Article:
Priority area: digitalisation of energy supply
The power system and market are increasingly underpinned by digital technologies that make it easier choose and control how, when and where power is delivered and used. We are increasingly focusing on embracing market frameworks so customers can reap the benefits of these technologies.
Improvements to regulatory frameworks have been made over the years so customers have appropriate protections and more choice and control over their energy use and costs. These foundations have helped energy shoppers get more engaged and better informed, paving the way for new technologies to deliver benefits for families and businesses.
Today, digital technologies in our homes and workplaces are creating significant opportunities for consumers to self-manage their energy in ways that were previously impossible. Reforms are needed to help consumers take full advantage of these digital technologies.
Customers can now access and respond to personalised information about their energy use and costs. For many customers this may just mean better and more timely information that will help them manage their costs, but for some customers it will provide a means for greater engagement.
Personalised portals, energy management systems and other digital platforms will give customers a way to buy, sell and use energy where, how and when they want it. Smart technologies mean households and businesses can take advantage of demand response – and that means the power system can avoid the cost of more spending on poles and wires to service new peaks in electricity demand for only a few hours a year.
For those involved in operating the power system, this granular data will underpin more efficient operational and investment decisions. Policy makers will also be able to use digital technologies to inform their policy decisions.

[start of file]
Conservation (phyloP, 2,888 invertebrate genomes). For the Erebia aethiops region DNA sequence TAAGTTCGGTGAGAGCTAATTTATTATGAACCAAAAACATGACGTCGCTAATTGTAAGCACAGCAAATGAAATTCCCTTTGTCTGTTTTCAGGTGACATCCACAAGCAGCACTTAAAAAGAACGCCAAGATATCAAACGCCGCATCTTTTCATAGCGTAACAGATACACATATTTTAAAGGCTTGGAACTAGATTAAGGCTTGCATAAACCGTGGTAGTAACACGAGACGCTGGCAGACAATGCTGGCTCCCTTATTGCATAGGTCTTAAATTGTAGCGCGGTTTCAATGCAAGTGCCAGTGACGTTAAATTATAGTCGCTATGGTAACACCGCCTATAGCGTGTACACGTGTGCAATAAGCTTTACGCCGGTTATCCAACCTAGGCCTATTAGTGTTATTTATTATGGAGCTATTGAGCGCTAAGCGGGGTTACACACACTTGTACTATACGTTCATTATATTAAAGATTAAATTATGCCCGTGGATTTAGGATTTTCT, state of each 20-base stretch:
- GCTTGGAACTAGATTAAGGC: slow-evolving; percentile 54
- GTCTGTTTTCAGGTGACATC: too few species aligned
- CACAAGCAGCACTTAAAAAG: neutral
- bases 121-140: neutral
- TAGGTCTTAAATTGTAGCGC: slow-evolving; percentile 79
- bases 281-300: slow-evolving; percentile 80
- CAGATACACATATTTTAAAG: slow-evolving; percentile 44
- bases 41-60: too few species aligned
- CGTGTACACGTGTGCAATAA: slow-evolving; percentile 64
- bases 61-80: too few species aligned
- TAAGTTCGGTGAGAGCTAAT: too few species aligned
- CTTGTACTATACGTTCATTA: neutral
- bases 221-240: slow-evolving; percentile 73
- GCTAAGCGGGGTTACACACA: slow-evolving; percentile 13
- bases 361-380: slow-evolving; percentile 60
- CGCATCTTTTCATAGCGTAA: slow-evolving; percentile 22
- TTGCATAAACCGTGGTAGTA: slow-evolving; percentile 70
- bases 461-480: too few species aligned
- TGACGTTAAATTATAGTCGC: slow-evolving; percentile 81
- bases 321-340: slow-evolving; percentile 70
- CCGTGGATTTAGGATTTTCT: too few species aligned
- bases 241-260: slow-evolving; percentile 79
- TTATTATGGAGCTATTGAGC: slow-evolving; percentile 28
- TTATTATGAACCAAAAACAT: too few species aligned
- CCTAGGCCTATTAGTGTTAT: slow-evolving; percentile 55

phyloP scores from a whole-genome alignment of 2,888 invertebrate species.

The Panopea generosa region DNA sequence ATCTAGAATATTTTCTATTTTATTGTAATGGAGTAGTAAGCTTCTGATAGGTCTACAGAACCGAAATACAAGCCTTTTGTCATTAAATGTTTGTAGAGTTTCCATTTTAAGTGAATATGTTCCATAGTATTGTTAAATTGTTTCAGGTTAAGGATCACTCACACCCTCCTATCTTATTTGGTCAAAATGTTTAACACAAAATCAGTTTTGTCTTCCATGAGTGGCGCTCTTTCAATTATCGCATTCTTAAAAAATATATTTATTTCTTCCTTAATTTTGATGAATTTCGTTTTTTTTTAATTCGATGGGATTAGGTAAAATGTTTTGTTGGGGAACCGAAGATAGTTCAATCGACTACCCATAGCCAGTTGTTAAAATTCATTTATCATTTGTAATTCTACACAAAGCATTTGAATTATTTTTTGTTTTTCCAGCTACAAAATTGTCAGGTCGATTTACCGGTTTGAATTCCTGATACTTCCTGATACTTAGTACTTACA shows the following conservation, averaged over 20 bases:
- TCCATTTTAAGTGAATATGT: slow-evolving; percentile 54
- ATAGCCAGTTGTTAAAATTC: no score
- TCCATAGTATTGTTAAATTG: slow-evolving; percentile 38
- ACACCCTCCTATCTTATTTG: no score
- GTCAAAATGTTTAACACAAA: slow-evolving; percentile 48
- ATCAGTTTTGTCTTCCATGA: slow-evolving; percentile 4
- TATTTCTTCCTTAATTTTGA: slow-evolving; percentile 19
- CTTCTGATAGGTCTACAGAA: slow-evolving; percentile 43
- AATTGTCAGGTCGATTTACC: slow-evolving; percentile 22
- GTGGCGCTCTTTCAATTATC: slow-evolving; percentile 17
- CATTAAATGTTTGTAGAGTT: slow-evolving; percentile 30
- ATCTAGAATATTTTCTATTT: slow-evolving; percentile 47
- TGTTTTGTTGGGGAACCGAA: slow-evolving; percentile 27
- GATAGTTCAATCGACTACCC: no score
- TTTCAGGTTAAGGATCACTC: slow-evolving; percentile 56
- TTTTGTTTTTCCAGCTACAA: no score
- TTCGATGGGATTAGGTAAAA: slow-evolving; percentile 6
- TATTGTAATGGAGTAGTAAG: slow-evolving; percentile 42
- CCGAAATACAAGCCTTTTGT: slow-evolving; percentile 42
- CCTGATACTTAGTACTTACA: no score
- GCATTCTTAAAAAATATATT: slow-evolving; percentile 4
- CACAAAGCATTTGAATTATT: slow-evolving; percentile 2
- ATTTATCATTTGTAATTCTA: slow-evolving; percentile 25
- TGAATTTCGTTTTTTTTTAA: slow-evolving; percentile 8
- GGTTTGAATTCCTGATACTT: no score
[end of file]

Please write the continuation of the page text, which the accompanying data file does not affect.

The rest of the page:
The AEMC is prioritising work to leverage the digitalisation of energy supply to benefit customers and the power system.
Current projects to help consumers benefit from the digitalisation of energy supply include:
- Two-sided market: we are working with the Energy Security Board, AER and AEMO to develop a high-level design for a two-sided marketplace, to be delivered to the COAG Energy Council in March 2020 as a priority. This work is exploring the ways digitalisation can enable consumer demand to interact directly with supply to set real-time prices.
- Demand response requests from PIAC/TEC/TAI, SA Government and AEC seek, in various ways, to put demand response directly into the wholesale market to effectively ‘compete’ with generation to meet demand. Demand response can be an alternative to peak, high cost generation.
- Updating regulatory framework for embedded networks: recommends changes to laws and rules to give the growing number of people in private networks the same protections as customers who are directly connected to the grid. Embedded networks can include innovative products and services such as on-site solar generation, battery storage and demand management services. These can offer important benefits to customers provided they are appropriately regulated and customers are fully informed when they sign up to these deals which can last for many years.
- Advanced meters: as part of our ongoing work on the implementation of the roll-out of advanced meters, we are assessing a rule change related to the process for installing advanced meters in apartment blocks and other multi-occupancy situations where metering providers have experienced practical challenges during the installation process. This will help make it quicker and cheaper for customers to obtain an advanced meter. We will also continue to monitor metering issues and commence a review of the implementation and effectiveness of the new rules in 2020.
Read more about what the AEMC has done to lay the foundations so customers can benefit from the digitalisation of energy supply.